Linking Farmers with Futures Market
- 09 Aug 2019
- 6 min read
The recent, Indian Council for Research on International Economic Relations (ICRIER) study suggests the need to empower the Farmer Producer Organizations (FPOs) to trade in the commodities futures market.
Farmer Producer Organisation
- The concept of 'Farmer Producer Organizations (FPO)' consists of collectivization of producers, especially small and marginal farmers so as to form an effective alliance to collectively address many challenges of agriculture such as improved access to investment, technology, inputs, and markets.
- An FPO is a legal entity formed by primary producers, viz. farmers, milk producers, fishermen, weavers, rural artisans, craftsmen.
- The FPO can be a production company, a cooperative society or any other legal form which provides for sharing of benefits among the members. In some forms like producer companies, institutions of primary producers can also become a member of PO.
- The FPOs are generally mobilized by promoting institutions/ resource agencies (RAs). Small Farmers Agribusiness Consortium (SFAC) provides support for the promotion of FPOs.
- The resource agencies leverage the support available from governments and agencies like NABARD to promote and nurture FPOs, but attempting an assembly line for mass production of FPOs has not given the desired results.
- Futures contracts are used as hedging instruments in agricultural commodities. Hedging is a common practice that insures the farmer against a poor harvest by purchasing futures contracts in the same commodity.
- Forward Markets Commission (FMC) was a regulatory authority for commodity futures market in India. Forward Markets Commission (FMC) has been merged with Securities and Exchange Board of India (SEBI) with effect from September 28, 2015.
Future Trading in India
- The first futures trade by an Indian FPO took place in 2014 when the Ram Rahim Pragati Producer Company – an enterprise started by 3,000 women belonging to self-help groups in a tribal area of Madhya Pradesh – hedged soyabean price risk on the National Commodity and Derivatives Exchange (NCDEX).
- Between April 2016, when NCDEX began making formal efforts to directly engage with FPOs, and May 2018, FPOs had a miniscule 0.004% share of the agri-futures trade at NCDEX. More than half of the FPO futures trade of ₹50.8 crore was in soybeans, while another third was in maize. Bihar, Maharashtra and Madhya Pradesh account for 92% of the trade.
- Reasons: The Small farmers often hesitate to trade in the futures market due to their limited capacity as individuals. Future market is viewed with suspicion and termed as gambling.
- Instead, they depend on traders in traditional marketing channels who charge high commissions, but provide easy access to credit and market.
- However, FPOs, as aggregates of small farmers, can provide the scale of production needed if they receive sufficient information and support.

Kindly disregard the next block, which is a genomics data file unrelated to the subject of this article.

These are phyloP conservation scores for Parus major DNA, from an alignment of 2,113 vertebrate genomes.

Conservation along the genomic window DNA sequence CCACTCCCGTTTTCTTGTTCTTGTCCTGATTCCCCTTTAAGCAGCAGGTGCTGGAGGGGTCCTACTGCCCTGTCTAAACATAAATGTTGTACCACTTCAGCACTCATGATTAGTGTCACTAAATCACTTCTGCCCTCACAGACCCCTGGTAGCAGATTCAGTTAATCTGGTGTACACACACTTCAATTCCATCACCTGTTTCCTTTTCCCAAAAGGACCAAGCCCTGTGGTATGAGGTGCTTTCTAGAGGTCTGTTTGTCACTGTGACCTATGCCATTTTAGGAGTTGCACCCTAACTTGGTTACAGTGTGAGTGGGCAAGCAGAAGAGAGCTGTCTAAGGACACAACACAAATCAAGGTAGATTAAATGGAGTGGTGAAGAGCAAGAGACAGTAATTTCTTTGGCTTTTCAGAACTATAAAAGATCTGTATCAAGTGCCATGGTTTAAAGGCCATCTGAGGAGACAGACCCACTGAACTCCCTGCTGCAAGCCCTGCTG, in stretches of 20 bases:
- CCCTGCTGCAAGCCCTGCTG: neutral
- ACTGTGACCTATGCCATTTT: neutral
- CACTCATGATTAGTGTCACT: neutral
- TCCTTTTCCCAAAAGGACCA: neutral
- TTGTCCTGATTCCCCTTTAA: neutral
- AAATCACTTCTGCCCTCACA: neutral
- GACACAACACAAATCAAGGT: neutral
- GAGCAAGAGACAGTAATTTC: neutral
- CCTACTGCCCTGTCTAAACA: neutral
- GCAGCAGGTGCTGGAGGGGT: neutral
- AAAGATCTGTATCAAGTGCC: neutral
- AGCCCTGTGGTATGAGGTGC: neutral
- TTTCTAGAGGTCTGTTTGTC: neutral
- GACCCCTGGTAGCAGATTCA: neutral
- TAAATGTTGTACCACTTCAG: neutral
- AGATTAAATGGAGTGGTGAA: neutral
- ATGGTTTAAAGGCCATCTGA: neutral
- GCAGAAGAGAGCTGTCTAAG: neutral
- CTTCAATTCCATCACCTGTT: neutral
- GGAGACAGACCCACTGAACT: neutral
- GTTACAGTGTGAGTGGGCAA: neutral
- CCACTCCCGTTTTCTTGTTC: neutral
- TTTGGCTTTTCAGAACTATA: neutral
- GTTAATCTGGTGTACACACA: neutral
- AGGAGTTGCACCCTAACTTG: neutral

National Commodities and Derivatives Exchange
- The National Commodities and Derivatives Exchange (NCDEX) is an online commodities exchange dealing primarily in agricultural commodities in India.
- It is a public limited company, established on 23 April 2003 under the Companies Act, 1956.
- The exchange was founded by some of India's leading financial institutions such as ICICI Bank Limited, the National Stock Exchange of India and the National Bank for Agricultural and Rural Development, among others.
- NCDEX is located in Mumbai but has offices across the country to facilitate trade. Trading is done on 27 commodity contracts as of March 2018. These include 25 contracts for agricultural products. NCDEX is run by an independent board of directors with no direct interest in agriculture.
Benefits of Future Market
- Efficient Price Discovery for Farmers: Linking farmers with futures market can be mutually beneficial to both. Farmers, when linked with a consistent, liquid and deep futures market will be able to reap the benefits of efficient price discovery.
- More Liquidity to Market: Higher farmer participation will provide more liquidity to the market, helping it achieve its objective of price discovery.
- Removing Middlemen: The trading in futures market will help farmers make their cropping decisions based on next year’s prices rather than last year’s rates, as well as break the crippling hold of middlemen and traders and ultimately boost income for agricultural families.
- Learning from the example of China, where the state has helped small land holding farmers by providing customised products and reducing price distortions, the Government of India should have limited intervention in prices and procurement of commodities.
- The government needs to identify production centres and build warehouses and delivery centres around them in order to encourage futures trading in these areas.